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If we define the norm on $\mathbb{Z}[\sqrt{-3}]$ to be $N(\alpha)=a^2+3b^2$, then how do we use this norm to find all the units in $\mathbb{Z}[\sqrt{-3}]$.

I know what a unit is, so we are looking for all the invertible elements in $\mathbb{Z}[\sqrt{-3}]$ e.g.

$(a+b\sqrt{-3})(c+d\sqrt{-3})=1$ and so we have $(a-b\sqrt{-3})(c-d\sqrt{-3})=1$ which gives: $$(a^2+3b^2)(c^2+3d^2)=1$$ so the only units are $1,-1$ but I'm not sure how to use the norm to show this (or have I as used it without realising?)

Thanks very much for any help

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Perhaps it is usually done by showing that the norm of any unit will be 1. – mixedmath May 10 '12 at 16:18
Notice that $N(a+b\sqrt{-3})=(a+b\sqrt{-3})(a-b\sqrt{-3})$. So yes, you have used it without realizing. – Micah May 10 '12 at 16:19
up vote 9 down vote accepted

The norm is multiplicative: $N(\alpha\beta) = N(\alpha)N(\beta)$.

In particular, if $\alpha$ is a unit, then there exists $\beta$ such that $\alpha\beta=1$, so $1= N(1) = N(\alpha\beta) = N(\alpha)N(\beta)$. Thus, if $\alpha$ is a unit, then $N(\alpha)=\pm 1$.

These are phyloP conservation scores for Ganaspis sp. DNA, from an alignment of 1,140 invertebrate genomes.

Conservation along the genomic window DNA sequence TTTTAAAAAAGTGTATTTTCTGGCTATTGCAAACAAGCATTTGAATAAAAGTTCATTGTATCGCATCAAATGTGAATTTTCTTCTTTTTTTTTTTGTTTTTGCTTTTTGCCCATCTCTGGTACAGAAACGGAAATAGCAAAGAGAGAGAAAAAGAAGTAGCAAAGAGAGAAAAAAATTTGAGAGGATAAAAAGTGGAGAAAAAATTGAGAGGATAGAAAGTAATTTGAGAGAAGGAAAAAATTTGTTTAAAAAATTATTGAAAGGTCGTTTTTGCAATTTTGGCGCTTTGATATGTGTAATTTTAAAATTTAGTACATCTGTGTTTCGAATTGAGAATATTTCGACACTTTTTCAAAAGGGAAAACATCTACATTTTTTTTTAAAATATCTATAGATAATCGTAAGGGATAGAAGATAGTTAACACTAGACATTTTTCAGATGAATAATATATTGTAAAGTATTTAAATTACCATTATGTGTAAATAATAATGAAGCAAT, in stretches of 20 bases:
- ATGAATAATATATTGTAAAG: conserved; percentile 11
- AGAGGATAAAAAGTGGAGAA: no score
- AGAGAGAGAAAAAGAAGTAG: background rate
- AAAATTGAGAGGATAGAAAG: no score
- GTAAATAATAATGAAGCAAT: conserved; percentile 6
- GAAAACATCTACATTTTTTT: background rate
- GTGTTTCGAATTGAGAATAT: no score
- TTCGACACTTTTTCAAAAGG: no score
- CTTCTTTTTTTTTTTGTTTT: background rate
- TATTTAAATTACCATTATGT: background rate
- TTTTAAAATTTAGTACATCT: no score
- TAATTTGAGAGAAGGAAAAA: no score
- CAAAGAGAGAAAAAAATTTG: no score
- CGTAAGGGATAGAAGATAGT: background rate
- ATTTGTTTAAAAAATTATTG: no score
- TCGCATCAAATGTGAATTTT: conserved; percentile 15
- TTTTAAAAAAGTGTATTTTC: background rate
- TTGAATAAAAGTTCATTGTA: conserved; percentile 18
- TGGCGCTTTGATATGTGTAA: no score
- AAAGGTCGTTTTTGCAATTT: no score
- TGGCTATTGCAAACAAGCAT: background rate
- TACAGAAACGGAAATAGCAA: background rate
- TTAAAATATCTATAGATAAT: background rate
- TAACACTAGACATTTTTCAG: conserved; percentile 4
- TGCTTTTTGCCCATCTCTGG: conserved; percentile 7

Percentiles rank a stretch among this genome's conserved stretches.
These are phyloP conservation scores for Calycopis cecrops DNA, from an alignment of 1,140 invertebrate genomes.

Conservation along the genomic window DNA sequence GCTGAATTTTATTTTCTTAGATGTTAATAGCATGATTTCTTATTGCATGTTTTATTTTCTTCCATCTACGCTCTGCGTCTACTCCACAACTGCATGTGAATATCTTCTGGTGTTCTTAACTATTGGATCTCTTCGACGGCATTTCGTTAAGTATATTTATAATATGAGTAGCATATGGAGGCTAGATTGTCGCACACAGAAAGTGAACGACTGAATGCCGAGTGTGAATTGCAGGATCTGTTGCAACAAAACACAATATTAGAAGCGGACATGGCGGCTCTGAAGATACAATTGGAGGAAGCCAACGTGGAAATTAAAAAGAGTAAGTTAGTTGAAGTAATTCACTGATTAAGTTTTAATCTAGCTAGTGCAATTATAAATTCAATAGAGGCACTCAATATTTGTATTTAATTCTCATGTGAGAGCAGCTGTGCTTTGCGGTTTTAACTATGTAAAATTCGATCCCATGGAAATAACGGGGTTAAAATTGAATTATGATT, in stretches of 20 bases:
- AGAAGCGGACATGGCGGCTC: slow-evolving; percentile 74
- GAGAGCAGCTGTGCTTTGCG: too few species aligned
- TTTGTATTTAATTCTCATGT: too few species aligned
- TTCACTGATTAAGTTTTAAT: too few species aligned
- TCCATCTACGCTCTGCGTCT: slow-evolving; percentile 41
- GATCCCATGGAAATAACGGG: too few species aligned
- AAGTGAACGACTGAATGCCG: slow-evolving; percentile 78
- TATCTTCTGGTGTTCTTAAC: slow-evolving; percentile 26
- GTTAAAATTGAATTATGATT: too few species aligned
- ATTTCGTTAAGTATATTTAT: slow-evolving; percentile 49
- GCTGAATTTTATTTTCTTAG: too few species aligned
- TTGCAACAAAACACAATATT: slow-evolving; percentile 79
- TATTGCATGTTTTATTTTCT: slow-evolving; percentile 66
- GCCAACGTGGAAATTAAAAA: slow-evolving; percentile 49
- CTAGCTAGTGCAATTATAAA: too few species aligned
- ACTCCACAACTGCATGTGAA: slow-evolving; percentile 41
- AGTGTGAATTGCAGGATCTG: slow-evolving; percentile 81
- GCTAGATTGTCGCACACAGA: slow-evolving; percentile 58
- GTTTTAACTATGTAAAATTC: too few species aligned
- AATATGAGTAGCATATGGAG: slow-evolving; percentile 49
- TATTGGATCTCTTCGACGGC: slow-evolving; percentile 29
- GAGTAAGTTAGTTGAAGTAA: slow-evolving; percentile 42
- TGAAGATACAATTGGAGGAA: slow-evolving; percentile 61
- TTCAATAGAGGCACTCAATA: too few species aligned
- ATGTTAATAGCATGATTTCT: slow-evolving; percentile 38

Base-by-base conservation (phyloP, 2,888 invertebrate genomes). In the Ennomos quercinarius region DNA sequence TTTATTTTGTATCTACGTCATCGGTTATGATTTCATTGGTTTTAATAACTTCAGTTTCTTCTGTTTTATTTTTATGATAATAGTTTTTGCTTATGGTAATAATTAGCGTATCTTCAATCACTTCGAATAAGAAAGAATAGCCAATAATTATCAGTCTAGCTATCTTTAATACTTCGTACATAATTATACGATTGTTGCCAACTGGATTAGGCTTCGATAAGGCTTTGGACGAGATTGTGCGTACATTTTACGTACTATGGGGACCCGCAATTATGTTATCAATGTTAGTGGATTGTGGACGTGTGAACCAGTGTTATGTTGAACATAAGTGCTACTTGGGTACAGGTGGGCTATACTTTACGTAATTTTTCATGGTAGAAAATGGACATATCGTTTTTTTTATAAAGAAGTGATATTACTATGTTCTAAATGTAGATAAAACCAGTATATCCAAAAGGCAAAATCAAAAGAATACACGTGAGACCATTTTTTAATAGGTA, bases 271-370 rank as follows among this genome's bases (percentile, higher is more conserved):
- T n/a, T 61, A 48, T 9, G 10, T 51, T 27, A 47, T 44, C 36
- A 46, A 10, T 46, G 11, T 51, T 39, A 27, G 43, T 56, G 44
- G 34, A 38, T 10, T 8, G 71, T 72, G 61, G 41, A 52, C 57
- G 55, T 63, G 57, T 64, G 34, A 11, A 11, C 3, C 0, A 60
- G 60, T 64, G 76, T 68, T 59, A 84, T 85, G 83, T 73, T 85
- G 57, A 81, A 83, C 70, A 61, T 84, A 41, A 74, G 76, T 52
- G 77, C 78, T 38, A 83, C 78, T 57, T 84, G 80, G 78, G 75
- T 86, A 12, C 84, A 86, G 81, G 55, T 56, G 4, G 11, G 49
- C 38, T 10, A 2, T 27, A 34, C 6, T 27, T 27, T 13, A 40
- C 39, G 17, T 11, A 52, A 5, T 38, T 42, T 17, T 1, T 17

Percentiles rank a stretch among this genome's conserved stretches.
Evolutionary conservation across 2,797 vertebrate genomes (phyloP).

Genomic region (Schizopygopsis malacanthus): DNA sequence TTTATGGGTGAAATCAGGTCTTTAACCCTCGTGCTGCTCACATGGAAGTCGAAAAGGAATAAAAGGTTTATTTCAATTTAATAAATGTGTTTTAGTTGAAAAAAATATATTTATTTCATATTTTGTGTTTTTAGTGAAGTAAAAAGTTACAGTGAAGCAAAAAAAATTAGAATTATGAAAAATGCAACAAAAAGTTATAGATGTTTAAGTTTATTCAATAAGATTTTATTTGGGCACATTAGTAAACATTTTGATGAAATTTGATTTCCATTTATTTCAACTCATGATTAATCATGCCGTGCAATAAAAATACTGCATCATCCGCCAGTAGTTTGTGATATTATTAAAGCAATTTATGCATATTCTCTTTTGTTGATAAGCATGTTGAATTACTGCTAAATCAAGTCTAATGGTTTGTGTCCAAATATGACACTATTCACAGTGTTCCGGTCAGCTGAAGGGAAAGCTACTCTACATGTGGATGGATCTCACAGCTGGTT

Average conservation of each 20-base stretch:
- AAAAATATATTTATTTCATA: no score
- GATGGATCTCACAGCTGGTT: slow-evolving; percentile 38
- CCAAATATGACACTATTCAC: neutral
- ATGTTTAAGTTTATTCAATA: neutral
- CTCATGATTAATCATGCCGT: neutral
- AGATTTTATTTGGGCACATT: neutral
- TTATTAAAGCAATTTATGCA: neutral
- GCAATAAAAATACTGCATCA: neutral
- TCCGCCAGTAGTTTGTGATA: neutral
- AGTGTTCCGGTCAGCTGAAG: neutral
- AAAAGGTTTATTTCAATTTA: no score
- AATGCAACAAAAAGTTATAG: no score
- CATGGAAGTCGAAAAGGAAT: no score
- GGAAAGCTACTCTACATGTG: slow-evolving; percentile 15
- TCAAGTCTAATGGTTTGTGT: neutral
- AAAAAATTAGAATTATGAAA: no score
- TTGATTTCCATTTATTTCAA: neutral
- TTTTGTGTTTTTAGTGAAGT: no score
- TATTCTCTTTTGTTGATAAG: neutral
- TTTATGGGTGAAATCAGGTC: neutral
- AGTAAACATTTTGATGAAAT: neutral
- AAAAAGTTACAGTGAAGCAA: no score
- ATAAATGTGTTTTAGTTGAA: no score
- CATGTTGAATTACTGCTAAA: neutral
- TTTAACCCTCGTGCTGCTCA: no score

Conversely, if $N(\alpha)=\pm 1$, then $\alpha\overline{\alpha}=1$ or $\alpha(-\overline{\alpha}) = 1$, so $\alpha$ is a unit.

(In fact, since the norm is always positive you can ignore one of the possibilities, but notice that I never used that we are working in $\mathbb{Z}[\sqrt{-3}]$. All we are using is that we have a multiplicative map $N\colon R\to\mathbb{Z}$ to get the necessity; and the sufficiency from the fact that we can evaluate this map $N$ via a unary operator, in this case the map $a+b\sqrt{-3}\mapsto a-b\sqrt{-3}$. So the argument easily generalizes to any $\mathbb{Z}[\sqrt{d}]$ with $d$ squarefree, and the ring of integers of any Galois extension of $\mathbb{Q}$)

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You implicitly use multiplicativity of the norm. Essentially the proof amounts to the fact that multiplicative maps preserve divisibility, so if they preserve $1$ then they preserve its divisors (= units). I prove this generally below. Put $\rm\: \bar x = xx' =$ norm $\rm x,\:$ and $\rm\: e = 1\:$ to get your case, viz.

$$\rm unit\ \alpha\iff \alpha\:|\: 1\iff \alpha\alpha'\:|\:1 \iff unit\ \alpha\alpha'$$

Theorem $\ $ If $\rm\:\overline{xy} = \bar x\:\bar y,\:$ and $\rm \: x\:|\:\bar x,\:$ and $\rm\:\bar e = e\:$ then

$$\rm\:a\:|\:e \iff \bar a\:|\:e $$

Proof $\rm\ \ (\Rightarrow)\ \ \ a\:|\:e\:\Rightarrow\: e = ab\:\Rightarrow\: e = \bar e = \overline{ab} = \bar a\:\bar b\:\Rightarrow\: \bar a\:|\:e.\:$

$\rm (\Leftarrow)\ \ \ a\:|\:\bar a\:|\:e\:\Rightarrow\:a\:|\:e.\ \ $ QED

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